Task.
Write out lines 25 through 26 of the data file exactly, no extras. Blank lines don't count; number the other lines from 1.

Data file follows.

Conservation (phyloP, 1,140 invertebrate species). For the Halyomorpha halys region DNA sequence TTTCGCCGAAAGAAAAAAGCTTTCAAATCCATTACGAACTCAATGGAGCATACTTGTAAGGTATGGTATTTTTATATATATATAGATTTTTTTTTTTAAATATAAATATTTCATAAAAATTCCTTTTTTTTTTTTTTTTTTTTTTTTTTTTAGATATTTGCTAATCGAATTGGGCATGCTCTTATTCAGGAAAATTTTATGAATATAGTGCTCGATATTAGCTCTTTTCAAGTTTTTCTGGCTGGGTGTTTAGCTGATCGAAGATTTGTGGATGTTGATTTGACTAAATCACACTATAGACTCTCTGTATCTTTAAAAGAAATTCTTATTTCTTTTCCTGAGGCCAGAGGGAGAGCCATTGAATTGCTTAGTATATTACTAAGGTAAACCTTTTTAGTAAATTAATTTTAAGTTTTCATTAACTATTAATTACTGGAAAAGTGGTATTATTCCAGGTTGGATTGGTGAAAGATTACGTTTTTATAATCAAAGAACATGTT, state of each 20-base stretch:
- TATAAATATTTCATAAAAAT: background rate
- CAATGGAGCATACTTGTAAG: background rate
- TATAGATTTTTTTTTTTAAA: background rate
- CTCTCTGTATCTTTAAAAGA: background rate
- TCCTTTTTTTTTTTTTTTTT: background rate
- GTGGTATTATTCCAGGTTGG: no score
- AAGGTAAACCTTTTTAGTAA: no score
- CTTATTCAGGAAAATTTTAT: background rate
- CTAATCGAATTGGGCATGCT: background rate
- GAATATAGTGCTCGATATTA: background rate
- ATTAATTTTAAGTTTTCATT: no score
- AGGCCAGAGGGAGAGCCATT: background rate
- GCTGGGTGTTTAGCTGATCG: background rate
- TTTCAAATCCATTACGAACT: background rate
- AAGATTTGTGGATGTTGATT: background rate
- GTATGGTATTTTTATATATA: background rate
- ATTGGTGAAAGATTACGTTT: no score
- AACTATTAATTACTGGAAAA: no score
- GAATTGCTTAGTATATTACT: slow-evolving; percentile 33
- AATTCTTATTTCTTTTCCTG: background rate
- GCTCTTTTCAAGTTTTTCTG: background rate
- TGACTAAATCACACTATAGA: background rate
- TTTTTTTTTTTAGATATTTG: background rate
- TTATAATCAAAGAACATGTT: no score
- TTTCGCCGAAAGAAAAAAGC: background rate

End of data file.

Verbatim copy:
- TTATAATCAAAGAACATGTT: no score
- TTTCGCCGAAAGAAAAAAGC: background rate